Andrea – I take it that you are quite comfortable with incest. Good on you. Good on Phil Goff, for that matter.

    Then again, I can see only one reason why anyone would like incest. Each to their own, I guess. However, you should at least declare your position before the election.

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  36. GPT1 (2,122 comments) says:

    You can sell air, sea and water? Brilliant!

    I assume that National can still get rid of National Radio as they have only ruled out selling assets?

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  37. baxter (893 comments) says:

    Maxvp said “The truth is it is hard to have sensible debate in the public arena. There is much scaremongering that goes on. National just needs to present a non-threatening alternative to Labour – i.e. Labour without the warts and stale breath”/////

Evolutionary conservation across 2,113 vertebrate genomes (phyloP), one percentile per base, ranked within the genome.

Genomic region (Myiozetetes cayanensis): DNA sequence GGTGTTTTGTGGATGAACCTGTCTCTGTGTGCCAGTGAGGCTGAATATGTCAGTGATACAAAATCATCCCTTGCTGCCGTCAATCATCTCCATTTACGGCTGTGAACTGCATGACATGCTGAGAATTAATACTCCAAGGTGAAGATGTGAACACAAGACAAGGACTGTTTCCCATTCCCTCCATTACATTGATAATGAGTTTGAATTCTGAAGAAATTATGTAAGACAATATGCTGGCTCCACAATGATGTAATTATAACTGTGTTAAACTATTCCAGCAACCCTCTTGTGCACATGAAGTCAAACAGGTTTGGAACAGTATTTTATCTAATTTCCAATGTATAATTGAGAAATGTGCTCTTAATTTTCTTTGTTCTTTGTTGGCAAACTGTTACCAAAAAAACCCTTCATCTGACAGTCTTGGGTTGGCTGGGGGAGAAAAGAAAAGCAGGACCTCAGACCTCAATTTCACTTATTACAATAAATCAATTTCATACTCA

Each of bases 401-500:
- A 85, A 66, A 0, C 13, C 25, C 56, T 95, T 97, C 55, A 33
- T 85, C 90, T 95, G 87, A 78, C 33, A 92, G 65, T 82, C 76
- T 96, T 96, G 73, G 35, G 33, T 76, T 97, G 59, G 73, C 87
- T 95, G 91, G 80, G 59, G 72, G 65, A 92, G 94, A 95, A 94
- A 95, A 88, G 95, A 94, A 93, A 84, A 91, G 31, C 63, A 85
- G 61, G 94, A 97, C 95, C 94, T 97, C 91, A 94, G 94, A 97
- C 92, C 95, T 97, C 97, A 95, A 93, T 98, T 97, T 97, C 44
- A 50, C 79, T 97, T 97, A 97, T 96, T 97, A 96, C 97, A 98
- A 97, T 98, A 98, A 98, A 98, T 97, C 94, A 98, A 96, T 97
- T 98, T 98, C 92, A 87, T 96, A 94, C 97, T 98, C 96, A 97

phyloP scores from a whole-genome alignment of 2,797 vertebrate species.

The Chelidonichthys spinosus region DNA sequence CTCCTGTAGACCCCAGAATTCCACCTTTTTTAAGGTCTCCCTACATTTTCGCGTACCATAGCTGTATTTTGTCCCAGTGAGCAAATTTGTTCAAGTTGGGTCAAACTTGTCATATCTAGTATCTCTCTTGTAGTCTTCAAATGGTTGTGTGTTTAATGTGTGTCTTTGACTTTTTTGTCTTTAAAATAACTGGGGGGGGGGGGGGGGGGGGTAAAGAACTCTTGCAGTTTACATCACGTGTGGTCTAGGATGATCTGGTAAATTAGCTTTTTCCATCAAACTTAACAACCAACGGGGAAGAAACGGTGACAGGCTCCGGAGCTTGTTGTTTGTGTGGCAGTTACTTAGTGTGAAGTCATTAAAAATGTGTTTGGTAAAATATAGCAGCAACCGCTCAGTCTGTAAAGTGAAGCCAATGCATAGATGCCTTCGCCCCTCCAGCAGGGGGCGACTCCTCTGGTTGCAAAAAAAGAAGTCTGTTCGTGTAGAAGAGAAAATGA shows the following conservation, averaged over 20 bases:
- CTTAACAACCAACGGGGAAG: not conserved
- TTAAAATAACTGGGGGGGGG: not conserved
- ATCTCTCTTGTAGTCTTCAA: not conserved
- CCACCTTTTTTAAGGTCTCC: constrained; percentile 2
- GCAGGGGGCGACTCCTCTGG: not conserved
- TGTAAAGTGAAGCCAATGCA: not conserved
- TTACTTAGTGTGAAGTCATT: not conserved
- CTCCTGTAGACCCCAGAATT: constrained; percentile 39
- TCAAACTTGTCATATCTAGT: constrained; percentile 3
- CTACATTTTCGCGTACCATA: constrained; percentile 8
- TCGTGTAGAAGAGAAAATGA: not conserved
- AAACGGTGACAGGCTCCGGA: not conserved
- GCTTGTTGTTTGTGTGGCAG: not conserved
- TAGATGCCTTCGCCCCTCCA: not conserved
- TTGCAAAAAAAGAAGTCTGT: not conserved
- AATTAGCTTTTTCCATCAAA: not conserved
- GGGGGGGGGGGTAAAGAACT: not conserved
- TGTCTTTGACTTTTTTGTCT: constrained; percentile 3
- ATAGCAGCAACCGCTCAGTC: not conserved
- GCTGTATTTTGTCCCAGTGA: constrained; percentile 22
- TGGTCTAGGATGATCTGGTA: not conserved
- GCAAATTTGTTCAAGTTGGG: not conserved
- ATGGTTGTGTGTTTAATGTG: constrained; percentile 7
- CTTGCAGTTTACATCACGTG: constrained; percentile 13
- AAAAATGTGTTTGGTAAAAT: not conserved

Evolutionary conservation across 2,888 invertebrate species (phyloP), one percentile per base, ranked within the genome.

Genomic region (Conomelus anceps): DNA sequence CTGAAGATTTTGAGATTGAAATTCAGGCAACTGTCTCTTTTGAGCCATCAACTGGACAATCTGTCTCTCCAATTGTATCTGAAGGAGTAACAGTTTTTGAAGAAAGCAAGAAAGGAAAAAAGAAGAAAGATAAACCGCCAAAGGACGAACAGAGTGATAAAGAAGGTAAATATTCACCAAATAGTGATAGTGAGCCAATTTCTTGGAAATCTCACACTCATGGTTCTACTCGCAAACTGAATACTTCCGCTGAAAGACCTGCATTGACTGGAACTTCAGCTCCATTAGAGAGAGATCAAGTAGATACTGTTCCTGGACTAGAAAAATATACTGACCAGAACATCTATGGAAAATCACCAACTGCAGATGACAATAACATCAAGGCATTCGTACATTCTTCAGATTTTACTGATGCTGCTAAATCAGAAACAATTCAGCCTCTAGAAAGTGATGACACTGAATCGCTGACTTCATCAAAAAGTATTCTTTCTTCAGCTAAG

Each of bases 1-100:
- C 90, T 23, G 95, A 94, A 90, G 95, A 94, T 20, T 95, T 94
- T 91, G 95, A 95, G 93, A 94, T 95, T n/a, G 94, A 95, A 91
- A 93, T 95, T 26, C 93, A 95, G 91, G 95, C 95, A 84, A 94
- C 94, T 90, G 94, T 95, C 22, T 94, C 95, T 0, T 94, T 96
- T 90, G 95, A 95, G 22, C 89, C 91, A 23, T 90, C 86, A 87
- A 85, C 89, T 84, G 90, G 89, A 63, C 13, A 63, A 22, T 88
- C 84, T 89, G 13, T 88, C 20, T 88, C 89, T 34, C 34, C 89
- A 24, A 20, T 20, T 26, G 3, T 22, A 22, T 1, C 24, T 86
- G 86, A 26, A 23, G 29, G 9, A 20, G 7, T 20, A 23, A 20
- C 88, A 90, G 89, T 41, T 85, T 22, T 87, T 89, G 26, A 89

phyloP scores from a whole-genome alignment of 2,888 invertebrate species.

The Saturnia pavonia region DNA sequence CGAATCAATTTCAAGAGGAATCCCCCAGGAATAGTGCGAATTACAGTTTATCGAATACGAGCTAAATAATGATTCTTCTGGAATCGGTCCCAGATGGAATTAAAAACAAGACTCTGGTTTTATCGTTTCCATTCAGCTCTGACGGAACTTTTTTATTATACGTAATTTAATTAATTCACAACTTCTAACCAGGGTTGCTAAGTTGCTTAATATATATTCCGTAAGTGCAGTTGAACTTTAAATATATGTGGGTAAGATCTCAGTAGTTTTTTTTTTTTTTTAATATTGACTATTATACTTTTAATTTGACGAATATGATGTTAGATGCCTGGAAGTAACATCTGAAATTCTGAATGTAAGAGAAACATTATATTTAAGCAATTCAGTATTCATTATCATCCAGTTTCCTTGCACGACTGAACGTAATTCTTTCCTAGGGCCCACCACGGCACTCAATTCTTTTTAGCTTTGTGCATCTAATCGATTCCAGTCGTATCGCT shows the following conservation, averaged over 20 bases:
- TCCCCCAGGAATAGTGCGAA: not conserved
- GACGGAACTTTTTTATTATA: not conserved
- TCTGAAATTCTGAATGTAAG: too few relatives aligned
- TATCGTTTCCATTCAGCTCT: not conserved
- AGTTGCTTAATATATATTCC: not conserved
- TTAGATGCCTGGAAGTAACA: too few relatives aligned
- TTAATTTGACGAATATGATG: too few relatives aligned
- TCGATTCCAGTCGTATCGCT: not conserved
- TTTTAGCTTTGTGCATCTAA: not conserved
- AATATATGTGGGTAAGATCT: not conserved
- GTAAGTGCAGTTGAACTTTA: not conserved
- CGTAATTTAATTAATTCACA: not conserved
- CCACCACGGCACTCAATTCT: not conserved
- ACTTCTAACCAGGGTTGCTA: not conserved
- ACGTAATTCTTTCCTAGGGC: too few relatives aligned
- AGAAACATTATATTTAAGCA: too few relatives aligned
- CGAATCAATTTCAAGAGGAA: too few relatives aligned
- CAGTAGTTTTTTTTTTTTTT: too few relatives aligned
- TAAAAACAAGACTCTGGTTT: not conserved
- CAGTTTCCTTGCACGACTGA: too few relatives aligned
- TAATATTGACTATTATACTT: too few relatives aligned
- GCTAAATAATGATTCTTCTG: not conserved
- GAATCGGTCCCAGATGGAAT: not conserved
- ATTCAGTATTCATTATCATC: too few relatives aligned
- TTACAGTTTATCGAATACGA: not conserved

What he meant was Liabour without the corruption,,,,,,,,,,,,,,,,,Still it saddens me that we are to be saddled with State Owned TV for at least another three years. Perhaps it could be leased out, to Fox.

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  38. PaulL (5,987 comments) says:

    Duxton – “I can see only one reason why anyone would like incest”. Being comfortable with other people committing incest is entirely different to wanting to do it yourself. I am quite comfortable with other people being homosexual, but the thought of doing it myself is just a little…..not where my interests lie. I’m interested that you cannot see the difference.

    Should I take it that you don’t agree with other people being homosexual – or does it mean you are into it yourself?

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  39. Duxton (654 comments) says:

    PaulL – My point is that if Labour are so determined to crap on about secret agendas, they should declare their own agenda now. I’m sure that Goff’s position would go down too well (no pun intended) with the overwhelming majority of the population. Still, that shouldn’t stop him from declaring it!